Tuesday, 15 December 2009

Coping with Changing Climates in Agriculture, Forestry and Land Use

Ruci Mafi, SPC, Climate Pasifika

Agriculture, forestry and land use can also contribute to climate change mitigation through the reduction of greenhouse gas emissions and carbon sequestration, a report launched at the 15th Session of the Conference of the Parties (COP 15) to the United Nations Framework Convention on Climate Change (UNFCCC) said.

The report launched by the Food and Agriculture Organisation (FAO) challenged governments to decide how they can systematically think about and then undertake adaptation and mitigation activities.

Governments have been urged not to “wait for projections based on the output of scientific models of climate change” to confirm what is already suspected or known about the impacts of climate trends, variations and extremes on food security.

“The inherent issues related to national decision making must be evaluated to determine if government are equipped to cope with the dynamic nature of the impacts of climate change. In other words, are governments able and ready to address twenty first century climate change problems that are not covered under current policies and programmes?” the report noted.

The report is an expanded version of a paper that was originally drafted to encourage participants to the FAO Expert Meeting on Adaptation and Mitigation.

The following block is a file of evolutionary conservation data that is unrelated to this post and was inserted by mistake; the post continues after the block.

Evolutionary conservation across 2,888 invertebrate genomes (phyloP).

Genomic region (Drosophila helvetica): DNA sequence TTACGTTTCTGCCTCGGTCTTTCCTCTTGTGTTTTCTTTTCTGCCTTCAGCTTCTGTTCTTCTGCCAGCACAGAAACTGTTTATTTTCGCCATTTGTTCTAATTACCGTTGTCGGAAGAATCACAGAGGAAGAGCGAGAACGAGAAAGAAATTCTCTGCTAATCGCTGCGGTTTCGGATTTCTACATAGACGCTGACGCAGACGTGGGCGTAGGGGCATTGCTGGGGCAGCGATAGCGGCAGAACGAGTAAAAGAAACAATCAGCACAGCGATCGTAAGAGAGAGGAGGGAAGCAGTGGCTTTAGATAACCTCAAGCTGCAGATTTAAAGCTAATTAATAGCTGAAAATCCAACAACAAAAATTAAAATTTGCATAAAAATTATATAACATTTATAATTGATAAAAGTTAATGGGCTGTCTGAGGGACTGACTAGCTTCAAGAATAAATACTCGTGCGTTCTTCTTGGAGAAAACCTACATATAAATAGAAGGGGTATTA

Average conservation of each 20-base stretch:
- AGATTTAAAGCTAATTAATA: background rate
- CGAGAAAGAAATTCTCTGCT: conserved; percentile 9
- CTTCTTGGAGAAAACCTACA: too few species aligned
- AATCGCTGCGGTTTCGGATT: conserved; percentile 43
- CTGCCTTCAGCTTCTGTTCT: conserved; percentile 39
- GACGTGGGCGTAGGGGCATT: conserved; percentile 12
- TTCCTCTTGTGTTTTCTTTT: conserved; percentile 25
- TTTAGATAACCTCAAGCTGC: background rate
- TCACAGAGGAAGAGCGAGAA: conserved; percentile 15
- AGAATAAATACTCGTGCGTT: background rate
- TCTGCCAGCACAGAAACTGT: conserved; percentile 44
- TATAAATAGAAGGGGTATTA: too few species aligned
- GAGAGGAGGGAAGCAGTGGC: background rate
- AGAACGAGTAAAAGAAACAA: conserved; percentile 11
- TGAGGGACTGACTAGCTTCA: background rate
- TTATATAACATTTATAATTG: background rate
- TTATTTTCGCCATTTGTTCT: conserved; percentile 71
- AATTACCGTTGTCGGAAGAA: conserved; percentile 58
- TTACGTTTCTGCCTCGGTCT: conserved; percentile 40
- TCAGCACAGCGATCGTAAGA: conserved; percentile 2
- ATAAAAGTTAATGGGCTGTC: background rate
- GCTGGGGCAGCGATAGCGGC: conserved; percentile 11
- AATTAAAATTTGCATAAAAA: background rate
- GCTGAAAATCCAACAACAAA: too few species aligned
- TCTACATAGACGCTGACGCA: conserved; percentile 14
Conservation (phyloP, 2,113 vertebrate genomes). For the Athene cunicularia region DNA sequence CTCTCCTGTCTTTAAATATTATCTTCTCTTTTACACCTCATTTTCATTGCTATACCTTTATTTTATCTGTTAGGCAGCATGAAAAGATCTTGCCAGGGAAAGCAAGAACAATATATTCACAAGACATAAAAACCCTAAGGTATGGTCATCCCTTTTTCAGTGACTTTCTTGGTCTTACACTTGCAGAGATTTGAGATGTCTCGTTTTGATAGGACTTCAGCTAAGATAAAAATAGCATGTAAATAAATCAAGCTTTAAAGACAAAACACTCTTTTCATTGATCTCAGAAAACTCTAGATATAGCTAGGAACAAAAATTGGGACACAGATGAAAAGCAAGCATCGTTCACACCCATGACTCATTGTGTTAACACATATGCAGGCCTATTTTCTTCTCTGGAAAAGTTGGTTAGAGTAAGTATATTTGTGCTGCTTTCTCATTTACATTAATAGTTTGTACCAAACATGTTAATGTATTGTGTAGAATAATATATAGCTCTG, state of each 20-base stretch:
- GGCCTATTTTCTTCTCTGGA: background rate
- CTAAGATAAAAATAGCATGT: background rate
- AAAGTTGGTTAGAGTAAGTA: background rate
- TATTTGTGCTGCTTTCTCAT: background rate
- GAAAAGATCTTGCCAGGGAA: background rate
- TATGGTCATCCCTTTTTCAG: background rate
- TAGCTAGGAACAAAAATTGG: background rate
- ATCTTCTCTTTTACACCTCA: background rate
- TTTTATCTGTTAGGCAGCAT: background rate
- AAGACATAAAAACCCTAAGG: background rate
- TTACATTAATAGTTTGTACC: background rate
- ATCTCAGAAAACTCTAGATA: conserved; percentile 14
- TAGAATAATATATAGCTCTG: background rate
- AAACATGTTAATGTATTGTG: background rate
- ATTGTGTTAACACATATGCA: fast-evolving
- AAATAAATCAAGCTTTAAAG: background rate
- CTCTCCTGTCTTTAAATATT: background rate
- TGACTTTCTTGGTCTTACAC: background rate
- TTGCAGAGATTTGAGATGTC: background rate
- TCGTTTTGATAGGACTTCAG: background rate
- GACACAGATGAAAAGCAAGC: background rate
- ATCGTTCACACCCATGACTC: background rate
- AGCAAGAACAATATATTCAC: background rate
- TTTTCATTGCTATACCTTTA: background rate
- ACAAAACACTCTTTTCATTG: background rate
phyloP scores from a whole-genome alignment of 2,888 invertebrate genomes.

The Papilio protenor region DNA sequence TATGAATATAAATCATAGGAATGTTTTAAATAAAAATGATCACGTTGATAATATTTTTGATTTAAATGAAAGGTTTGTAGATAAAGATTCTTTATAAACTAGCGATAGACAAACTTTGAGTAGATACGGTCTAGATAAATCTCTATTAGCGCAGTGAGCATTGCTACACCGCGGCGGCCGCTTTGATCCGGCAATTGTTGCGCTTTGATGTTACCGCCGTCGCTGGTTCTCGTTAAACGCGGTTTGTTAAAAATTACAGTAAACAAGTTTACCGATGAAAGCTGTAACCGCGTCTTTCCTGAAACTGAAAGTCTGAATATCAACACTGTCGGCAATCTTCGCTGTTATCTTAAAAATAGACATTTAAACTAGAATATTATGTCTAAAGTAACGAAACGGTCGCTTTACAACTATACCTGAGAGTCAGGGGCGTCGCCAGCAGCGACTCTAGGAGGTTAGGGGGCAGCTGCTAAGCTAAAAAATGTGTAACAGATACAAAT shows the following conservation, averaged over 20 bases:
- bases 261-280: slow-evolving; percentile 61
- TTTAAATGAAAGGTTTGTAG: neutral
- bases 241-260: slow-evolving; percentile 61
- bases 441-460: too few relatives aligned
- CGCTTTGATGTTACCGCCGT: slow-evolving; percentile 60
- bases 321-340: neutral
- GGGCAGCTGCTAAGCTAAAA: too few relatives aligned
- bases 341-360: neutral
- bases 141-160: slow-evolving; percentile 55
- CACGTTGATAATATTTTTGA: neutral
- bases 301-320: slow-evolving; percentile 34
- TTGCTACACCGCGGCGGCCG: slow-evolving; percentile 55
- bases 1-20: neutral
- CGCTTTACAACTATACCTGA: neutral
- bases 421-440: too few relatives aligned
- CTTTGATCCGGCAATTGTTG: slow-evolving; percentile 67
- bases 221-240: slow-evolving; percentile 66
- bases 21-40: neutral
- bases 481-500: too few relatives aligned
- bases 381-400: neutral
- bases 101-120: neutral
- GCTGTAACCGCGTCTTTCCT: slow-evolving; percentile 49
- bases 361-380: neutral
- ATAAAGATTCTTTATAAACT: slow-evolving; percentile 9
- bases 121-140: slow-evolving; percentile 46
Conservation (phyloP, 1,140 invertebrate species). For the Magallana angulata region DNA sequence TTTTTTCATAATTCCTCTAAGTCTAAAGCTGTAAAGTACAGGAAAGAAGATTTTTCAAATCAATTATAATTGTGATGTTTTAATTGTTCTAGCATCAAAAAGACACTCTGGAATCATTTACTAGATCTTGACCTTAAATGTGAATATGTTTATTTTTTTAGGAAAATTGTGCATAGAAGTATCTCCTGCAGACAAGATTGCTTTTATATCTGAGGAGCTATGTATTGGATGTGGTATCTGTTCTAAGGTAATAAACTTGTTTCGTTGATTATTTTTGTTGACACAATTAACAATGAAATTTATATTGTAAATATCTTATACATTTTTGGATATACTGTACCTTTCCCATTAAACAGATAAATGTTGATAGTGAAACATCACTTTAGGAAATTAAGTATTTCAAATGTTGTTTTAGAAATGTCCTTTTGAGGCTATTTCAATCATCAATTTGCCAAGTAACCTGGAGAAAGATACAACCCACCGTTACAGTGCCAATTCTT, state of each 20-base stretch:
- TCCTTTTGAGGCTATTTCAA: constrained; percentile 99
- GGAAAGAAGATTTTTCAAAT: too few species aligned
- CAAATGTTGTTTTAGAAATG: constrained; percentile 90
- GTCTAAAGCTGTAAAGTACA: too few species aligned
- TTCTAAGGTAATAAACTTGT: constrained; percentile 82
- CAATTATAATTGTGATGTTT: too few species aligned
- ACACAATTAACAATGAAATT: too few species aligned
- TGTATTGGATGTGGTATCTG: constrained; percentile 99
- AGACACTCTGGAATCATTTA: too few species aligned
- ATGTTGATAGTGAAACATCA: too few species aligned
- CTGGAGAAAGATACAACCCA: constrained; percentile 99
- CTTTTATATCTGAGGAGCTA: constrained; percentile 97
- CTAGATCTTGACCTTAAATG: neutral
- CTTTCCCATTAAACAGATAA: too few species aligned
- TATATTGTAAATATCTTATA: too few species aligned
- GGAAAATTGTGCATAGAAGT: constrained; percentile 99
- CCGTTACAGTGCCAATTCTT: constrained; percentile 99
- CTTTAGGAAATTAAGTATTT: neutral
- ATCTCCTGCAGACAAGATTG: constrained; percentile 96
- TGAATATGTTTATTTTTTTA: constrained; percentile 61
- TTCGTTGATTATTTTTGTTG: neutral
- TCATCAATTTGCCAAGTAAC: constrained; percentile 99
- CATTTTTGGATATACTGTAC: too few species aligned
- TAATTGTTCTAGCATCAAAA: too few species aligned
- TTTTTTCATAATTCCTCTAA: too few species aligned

“Policy makers are now being pressed to cope with a changing climate, from its anthropogenic causes to its impacts on food security. In this task, they are not unharmed: they can rely on information, knowledge and experience derived from historical accounts of the impacts of climate, water and weather as well as scenarios derived from global and regional modeling activities,’’ the report said.

In welcoming the report, Secretariat of the Pacific Community (SPC) North Pacific Manager, Amena Yauvoli said the insights of the report are worth undertaking in their own right.

“The results of climate change can be slow but cumulative and we must encourage our policy makers in the region to improve the ways they choose to deal with environment issues especially if they are to influence food security,” Mr Yauvoli said.

The report said there were numerous existing controversies and conflicts in agriculture, forestry and fisheries.

“The controversies and conflicts must be made explicit, and their functional as well as their geographic boundaries must be indentified and dealt with in a more global and systematic way.”

“Prevention strategies and tactics must be pursued along with mitigation and adaptation,” the report said.

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